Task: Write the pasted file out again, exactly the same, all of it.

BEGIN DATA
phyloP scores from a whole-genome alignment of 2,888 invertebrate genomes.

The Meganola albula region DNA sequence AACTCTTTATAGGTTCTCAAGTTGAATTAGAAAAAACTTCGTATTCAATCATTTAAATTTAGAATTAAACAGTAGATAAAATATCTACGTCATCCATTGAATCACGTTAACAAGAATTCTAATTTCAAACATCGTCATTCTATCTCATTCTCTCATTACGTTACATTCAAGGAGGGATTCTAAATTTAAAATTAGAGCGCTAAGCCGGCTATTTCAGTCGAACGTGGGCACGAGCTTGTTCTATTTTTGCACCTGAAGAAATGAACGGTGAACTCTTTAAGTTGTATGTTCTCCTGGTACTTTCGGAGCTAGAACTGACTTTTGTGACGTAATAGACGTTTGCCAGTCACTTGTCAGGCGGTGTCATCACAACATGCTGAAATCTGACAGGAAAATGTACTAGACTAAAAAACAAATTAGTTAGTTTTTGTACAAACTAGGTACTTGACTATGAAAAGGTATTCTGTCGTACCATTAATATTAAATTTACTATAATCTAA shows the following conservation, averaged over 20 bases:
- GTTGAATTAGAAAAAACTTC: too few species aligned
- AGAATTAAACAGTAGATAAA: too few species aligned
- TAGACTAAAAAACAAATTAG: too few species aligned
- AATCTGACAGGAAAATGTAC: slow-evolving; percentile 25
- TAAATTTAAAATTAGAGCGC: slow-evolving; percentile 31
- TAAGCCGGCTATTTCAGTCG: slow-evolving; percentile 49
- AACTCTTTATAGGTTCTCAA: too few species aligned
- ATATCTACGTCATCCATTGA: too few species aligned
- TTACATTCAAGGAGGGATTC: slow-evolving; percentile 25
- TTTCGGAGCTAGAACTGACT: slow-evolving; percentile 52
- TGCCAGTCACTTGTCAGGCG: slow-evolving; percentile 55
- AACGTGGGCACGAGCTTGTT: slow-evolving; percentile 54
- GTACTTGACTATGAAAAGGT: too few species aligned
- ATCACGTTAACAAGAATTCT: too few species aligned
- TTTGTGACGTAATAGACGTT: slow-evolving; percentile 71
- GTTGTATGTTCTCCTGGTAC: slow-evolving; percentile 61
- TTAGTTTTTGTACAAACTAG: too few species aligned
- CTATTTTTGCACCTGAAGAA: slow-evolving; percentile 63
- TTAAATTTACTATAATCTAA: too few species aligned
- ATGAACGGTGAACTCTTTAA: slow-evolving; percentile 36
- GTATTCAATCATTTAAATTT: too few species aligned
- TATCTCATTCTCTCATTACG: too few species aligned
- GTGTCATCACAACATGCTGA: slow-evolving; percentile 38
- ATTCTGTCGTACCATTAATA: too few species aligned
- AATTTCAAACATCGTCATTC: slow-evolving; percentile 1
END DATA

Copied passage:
phyloP scores from a whole-genome alignment of 2,888 invertebrate genomes.

The Meganola albula region DNA sequence AACTCTTTATAGGTTCTCAAGTTGAATTAGAAAAAACTTCGTATTCAATCATTTAAATTTAGAATTAAACAGTAGATAAAATATCTACGTCATCCATTGAATCACGTTAACAAGAATTCTAATTTCAAACATCGTCATTCTATCTCATTCTCTCATTACGTTACATTCAAGGAGGGATTCTAAATTTAAAATTAGAGCGCTAAGCCGGCTATTTCAGTCGAACGTGGGCACGAGCTTGTTCTATTTTTGCACCTGAAGAAATGAACGGTGAACTCTTTAAGTTGTATGTTCTCCTGGTACTTTCGGAGCTAGAACTGACTTTTGTGACGTAATAGACGTTTGCCAGTCACTTGTCAGGCGGTGTCATCACAACATGCTGAAATCTGACAGGAAAATGTACTAGACTAAAAAACAAATTAGTTAGTTTTTGTACAAACTAGGTACTTGACTATGAAAAGGTATTCTGTCGTACCATTAATATTAAATTTACTATAATCTAA shows the following conservation, averaged over 20 bases:
- GTTGAATTAGAAAAAACTTC: too few species aligned
- AGAATTAAACAGTAGATAAA: too few species aligned
- TAGACTAAAAAACAAATTAG: too few species aligned
- AATCTGACAGGAAAATGTAC: slow-evolving; percentile 25
- TAAATTTAAAATTAGAGCGC: slow-evolving; percentile 31
- TAAGCCGGCTATTTCAGTCG: slow-evolving; percentile 49
- AACTCTTTATAGGTTCTCAA: too few species aligned
- ATATCTACGTCATCCATTGA: too few species aligned
- TTACATTCAAGGAGGGATTC: slow-evolving; percentile 25
- TTTCGGAGCTAGAACTGACT: slow-evolving; percentile 52
- TGCCAGTCACTTGTCAGGCG: slow-evolving; percentile 55
- AACGTGGGCACGAGCTTGTT: slow-evolving; percentile 54
- GTACTTGACTATGAAAAGGT: too few species aligned
- ATCACGTTAACAAGAATTCT: too few species aligned
- TTTGTGACGTAATAGACGTT: slow-evolving; percentile 71
- GTTGTATGTTCTCCTGGTAC: slow-evolving; percentile 61
- TTAGTTTTTGTACAAACTAG: too few species aligned
- CTATTTTTGCACCTGAAGAA: slow-evolving; percentile 63
- TTAAATTTACTATAATCTAA: too few species aligned
- ATGAACGGTGAACTCTTTAA: slow-evolving; percentile 36
- GTATTCAATCATTTAAATTT: too few species aligned
- TATCTCATTCTCTCATTACG: too few species aligned
- GTGTCATCACAACATGCTGA: slow-evolving; percentile 38
- ATTCTGTCGTACCATTAATA: too few species aligned
- AATTTCAAACATCGTCATTC: slow-evolving; percentile 1